In Southern Africa (SA), where climate-induced extreme weather events are increasing in magnitude and frequency, IWMI hosted the 2DI-SA Challenge program in partnership with the Resilient Waters program of the United States Agency for International Development (USAID), World Resources Institute (WRI) and CCAFS. As part of this process, IWMI researchers hosted 19 virtual listening sessions in the form of webinars, national consultations, multi-stakeholder workshops and a private sector roundtable to codevelop research for development priorities that are essential to achieving water and food security in the face of climate change.
The 2DI-SA vision for 2030 is to achieve climate resilience for 10.5 million small-scale agricultural producers and water users in Southern Africa. IWMI researchers participated in the 2DI-SA-led discussions on how to help farmers all around the world adapt their agroecological systems, livelihoods and landscapes to the current climate reality. According to IWMI experts, part of the solution resides in putting food systems on a low emission development pathway, and in developing smarter water solutions for the most vulnerable communities.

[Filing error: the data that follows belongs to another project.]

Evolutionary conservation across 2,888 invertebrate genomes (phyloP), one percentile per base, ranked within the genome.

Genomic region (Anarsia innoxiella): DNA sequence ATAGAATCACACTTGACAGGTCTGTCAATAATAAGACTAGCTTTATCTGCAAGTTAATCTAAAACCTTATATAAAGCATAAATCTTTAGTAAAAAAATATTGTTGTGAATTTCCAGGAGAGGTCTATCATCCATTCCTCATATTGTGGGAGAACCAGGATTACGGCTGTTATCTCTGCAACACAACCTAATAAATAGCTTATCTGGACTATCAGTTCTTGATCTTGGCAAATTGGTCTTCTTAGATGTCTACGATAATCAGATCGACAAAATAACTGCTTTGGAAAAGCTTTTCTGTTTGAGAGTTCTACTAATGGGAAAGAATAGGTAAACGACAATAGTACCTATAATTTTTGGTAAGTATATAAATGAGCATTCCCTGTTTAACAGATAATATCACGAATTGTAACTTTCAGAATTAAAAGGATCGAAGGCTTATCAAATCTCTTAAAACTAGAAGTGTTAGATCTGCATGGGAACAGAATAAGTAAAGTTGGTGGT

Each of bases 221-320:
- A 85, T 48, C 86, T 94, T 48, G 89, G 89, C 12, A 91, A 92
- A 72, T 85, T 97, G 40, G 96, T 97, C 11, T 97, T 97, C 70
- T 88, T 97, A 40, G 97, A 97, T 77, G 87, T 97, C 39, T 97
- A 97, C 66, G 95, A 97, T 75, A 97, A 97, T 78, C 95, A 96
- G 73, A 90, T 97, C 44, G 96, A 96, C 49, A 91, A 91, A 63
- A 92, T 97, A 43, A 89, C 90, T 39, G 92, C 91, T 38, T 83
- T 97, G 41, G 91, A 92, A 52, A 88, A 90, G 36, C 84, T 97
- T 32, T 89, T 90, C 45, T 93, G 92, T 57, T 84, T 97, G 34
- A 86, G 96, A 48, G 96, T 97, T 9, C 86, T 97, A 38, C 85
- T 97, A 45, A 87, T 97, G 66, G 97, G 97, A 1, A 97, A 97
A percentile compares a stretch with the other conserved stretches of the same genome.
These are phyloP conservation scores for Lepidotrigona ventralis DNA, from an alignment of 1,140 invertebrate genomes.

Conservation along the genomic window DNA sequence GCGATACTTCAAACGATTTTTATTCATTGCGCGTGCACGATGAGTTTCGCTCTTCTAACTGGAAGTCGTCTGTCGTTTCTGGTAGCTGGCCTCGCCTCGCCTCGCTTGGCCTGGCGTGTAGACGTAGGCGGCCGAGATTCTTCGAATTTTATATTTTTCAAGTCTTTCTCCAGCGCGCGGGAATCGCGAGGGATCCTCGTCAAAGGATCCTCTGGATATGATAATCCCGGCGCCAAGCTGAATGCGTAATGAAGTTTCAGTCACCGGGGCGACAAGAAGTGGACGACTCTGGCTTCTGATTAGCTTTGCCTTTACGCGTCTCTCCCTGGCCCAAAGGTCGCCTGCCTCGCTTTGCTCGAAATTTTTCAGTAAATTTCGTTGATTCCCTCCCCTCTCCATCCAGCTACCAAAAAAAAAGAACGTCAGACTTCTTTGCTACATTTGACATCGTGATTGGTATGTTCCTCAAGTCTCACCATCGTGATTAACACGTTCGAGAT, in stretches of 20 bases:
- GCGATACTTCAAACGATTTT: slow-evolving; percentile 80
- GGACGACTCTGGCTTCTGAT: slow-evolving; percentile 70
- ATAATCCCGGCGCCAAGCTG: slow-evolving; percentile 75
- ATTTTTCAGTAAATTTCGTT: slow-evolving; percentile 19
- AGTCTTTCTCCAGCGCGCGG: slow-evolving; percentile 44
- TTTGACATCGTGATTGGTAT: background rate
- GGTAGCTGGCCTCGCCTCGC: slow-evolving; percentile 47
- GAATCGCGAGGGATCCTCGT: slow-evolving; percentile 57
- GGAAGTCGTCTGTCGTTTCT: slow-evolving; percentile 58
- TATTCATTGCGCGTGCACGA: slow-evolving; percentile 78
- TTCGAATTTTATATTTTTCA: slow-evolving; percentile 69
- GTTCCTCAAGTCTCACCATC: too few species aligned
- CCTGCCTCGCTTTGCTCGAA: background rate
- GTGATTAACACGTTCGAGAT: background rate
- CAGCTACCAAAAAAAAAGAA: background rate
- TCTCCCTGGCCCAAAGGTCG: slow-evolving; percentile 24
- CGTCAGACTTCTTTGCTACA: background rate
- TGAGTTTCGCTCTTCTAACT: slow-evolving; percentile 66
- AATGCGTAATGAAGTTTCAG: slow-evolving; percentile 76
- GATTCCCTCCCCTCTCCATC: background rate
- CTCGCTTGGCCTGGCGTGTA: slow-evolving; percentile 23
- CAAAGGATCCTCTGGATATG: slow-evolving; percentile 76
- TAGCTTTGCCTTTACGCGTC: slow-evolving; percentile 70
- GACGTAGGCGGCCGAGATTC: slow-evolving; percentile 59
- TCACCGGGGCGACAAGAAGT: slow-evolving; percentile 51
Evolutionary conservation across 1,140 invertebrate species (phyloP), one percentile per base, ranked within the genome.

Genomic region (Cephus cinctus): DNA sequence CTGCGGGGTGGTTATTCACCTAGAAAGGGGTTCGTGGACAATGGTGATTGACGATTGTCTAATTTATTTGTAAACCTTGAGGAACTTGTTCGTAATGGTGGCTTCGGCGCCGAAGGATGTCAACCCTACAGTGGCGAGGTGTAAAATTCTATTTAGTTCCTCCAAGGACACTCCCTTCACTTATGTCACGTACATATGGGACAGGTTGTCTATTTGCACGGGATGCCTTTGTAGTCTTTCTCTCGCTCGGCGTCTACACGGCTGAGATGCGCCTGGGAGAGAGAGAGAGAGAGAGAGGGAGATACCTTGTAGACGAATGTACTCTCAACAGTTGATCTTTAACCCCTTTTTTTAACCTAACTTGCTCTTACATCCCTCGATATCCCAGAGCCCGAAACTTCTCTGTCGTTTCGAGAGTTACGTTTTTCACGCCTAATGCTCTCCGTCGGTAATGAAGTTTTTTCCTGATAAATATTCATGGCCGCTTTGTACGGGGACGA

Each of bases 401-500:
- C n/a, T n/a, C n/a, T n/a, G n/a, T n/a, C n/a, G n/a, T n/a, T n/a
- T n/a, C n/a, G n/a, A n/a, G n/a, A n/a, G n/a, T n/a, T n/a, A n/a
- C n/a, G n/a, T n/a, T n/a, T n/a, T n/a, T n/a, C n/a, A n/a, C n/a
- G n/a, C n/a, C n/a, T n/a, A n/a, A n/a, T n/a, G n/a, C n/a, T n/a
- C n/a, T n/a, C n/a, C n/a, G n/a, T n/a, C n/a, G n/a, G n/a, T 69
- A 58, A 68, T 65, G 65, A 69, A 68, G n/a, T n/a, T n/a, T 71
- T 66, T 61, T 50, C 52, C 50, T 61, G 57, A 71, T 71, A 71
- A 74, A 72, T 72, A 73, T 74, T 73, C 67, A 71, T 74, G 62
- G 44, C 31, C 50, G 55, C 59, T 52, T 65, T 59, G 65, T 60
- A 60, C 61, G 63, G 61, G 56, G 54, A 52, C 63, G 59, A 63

The virtual national consultations in South Africa, led by IWMI, involved experts from several CGIAR partner organizations, and established key challenges that researchers working in the Southern Africa region should be aiming to overcome in the next few years. With high engagement from several researchers in different working groups, and contributions from many knowledgeable experts, the consultation report successfully informed the discussion at the Climate Adaptation Summit in January 2021. The consultations were also key in building a community of practice in the Southern Africa region that will be engaged again in the One CGIAR initiative design process.